It was spring of 1996 on the Berkeley campus. After my English discussion class on ‘The Bible as Literature,’ I was looking forward to a nap at home in the afternoon sun. When I arrived, I sorted through the mail to discover a thin #10 envelope from the Forestry Department. I knew my chances for getting into the coveted ten-week summer program in Stanislaus National Forest were slim, but maybe even acceptances came in a simple form letter.
Rejection. There were only 30 slots for the competitive program and too many qualified candidates. It was Very Sincerely signed Professor Wensel.
My nap would have to wait. I retrieved my navy blue Jansport and U-turned not only back to campus, but to Mulford—the Environmental Science & Policy Management building on the far Northwest corner. I’d had a good day and wasn’t about to let a rejection get in the way of my unusually happy spirits.
Back on academic terrain, I knocked on Professor Wensel’s wooden doorframe. A scruffy-bearded man with thick spectacles looked up from his dusty, overloaded desk.
“Hi Professor, I’m Catherine. I nervously tugged on the bottom of the yellow sixties dress I was wearing to smooth out the wrinkles. “I got this in the mail today.” I unfolded the letter for the old man to see. “I know you don’t have very many slots in the program, but I know I can do the work and I was really hoping to benefit from the summer classes. I’m a Biology major and I’m working on a minor in Entomology. I was hoping this summer would boost my chances for an environmental career after I graduate next year.” I said my peace and looked down on the hardwood floor.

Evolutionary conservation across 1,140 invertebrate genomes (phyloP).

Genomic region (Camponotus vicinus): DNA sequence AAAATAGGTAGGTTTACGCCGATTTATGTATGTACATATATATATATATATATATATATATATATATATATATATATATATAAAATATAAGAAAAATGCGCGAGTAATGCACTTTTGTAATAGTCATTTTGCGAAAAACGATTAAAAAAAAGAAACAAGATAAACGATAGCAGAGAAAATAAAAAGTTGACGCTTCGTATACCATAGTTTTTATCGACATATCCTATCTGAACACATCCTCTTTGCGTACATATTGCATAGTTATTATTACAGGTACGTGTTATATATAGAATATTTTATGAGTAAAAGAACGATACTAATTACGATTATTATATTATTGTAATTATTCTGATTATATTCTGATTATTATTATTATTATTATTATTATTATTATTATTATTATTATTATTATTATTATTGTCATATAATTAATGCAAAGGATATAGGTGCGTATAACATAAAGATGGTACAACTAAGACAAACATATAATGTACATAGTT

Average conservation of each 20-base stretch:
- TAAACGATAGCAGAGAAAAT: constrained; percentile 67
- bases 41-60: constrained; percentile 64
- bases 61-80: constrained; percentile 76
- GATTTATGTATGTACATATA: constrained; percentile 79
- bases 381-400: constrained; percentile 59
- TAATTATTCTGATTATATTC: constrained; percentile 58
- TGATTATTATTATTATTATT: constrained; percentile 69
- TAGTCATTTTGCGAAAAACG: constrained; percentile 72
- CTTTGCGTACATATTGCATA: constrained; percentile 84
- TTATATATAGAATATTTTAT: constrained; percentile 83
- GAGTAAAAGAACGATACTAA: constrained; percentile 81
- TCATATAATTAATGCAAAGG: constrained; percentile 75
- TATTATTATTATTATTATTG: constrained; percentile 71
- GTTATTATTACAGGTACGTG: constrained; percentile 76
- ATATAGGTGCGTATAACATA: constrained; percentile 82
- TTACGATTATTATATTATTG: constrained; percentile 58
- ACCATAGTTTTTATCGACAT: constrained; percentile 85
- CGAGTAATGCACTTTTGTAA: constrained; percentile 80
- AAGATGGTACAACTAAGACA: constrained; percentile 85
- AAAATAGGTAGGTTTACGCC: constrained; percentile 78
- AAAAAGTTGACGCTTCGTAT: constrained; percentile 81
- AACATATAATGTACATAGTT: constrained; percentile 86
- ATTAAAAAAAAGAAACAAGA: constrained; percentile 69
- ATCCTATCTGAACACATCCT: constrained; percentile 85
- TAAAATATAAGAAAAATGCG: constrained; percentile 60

He looked at me. “You know who goes to our summer camp program? Students like you. I admire you coming in here asking for another chance. You’re in.”
“Really? Really? Ohhh Professor Wensel, you won’t be disappointed. Thank you so much!” I gave him a big hippy chick hug.